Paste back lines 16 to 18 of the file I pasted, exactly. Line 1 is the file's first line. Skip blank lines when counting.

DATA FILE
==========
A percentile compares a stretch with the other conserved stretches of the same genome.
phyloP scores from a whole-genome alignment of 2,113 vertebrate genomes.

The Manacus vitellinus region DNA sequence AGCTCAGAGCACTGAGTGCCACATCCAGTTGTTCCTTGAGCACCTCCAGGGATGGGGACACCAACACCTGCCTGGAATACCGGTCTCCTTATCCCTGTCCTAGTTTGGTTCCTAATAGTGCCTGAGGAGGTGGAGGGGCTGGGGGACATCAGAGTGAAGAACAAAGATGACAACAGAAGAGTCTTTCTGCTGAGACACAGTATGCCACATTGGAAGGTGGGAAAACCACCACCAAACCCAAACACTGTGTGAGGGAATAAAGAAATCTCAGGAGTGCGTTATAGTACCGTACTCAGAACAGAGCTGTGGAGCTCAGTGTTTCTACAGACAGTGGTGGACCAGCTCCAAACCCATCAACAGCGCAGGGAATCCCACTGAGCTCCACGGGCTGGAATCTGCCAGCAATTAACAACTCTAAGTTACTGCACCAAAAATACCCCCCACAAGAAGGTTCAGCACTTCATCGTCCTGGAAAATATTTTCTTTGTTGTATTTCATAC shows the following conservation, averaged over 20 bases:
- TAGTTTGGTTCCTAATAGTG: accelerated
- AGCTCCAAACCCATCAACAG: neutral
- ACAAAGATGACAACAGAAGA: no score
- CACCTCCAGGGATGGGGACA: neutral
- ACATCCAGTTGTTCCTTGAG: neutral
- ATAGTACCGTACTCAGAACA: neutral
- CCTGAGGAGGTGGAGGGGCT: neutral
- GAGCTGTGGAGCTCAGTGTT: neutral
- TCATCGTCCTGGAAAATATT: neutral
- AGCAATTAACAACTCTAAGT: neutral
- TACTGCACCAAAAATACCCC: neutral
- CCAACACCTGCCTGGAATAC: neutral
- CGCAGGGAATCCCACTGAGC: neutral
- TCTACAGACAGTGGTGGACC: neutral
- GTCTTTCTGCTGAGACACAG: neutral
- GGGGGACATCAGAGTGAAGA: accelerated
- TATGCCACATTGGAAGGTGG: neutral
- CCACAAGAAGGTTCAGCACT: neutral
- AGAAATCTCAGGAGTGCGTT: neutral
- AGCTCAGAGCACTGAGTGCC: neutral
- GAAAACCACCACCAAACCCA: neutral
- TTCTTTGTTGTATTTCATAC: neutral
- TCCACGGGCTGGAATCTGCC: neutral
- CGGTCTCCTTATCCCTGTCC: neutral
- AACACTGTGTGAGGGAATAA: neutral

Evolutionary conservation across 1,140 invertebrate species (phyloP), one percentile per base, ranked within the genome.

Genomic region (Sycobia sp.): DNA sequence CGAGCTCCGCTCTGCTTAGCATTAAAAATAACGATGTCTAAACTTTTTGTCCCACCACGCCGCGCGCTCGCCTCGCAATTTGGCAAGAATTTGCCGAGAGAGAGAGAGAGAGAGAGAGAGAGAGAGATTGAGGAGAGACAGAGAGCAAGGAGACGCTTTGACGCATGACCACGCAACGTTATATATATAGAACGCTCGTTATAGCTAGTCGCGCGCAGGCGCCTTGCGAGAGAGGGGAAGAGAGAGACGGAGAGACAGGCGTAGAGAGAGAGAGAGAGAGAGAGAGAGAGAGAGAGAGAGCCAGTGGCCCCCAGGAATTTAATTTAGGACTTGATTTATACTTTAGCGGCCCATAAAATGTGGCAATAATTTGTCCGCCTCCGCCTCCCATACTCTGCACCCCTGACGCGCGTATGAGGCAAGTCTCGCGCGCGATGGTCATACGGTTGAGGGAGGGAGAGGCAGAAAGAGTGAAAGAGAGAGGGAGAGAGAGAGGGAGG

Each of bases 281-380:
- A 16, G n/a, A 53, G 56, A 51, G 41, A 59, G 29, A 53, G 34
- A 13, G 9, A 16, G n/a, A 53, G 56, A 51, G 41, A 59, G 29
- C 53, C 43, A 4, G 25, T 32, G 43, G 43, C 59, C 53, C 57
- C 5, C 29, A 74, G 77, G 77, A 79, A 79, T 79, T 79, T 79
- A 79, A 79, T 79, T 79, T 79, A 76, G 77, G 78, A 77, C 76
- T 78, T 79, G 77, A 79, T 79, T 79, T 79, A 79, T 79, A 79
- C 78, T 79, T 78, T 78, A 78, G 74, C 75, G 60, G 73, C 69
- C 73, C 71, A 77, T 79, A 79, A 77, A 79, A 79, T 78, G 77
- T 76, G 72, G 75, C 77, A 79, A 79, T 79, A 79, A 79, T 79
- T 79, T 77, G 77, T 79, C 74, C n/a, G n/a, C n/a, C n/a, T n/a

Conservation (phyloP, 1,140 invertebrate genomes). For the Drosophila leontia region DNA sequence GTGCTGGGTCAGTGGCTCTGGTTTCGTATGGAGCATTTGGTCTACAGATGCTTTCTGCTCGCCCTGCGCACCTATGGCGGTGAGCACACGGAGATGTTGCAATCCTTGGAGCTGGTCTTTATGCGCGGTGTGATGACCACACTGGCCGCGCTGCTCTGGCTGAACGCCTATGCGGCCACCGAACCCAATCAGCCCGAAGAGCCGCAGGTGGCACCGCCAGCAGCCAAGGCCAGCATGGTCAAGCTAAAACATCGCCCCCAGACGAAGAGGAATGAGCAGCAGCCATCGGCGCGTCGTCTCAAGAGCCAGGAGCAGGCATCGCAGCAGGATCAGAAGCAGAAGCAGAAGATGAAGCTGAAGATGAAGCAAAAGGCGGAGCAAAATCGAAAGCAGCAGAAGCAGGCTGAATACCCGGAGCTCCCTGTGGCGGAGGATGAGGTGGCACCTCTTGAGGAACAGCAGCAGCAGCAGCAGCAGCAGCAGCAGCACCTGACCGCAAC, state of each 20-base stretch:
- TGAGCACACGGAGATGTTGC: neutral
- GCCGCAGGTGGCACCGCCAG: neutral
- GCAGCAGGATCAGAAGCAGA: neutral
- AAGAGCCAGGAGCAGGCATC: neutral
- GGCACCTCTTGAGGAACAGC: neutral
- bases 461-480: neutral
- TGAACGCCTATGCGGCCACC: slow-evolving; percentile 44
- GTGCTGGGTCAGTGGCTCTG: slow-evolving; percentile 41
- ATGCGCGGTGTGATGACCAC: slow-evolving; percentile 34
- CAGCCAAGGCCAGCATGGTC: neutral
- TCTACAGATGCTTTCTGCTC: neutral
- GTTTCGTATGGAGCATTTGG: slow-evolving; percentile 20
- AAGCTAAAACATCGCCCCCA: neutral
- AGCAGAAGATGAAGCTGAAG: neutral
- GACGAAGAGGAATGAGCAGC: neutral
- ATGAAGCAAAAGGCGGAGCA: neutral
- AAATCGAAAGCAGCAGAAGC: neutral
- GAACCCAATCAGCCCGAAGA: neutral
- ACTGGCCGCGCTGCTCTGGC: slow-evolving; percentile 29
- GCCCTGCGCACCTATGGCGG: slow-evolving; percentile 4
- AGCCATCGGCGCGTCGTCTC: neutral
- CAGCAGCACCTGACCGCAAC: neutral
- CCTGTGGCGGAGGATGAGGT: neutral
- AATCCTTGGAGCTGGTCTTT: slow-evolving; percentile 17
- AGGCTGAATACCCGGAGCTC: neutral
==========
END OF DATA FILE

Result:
- CGCAGGGAATCCCACTGAGC: neutral
- TCTACAGACAGTGGTGGACC: neutral
- GTCTTTCTGCTGAGACACAG: neutral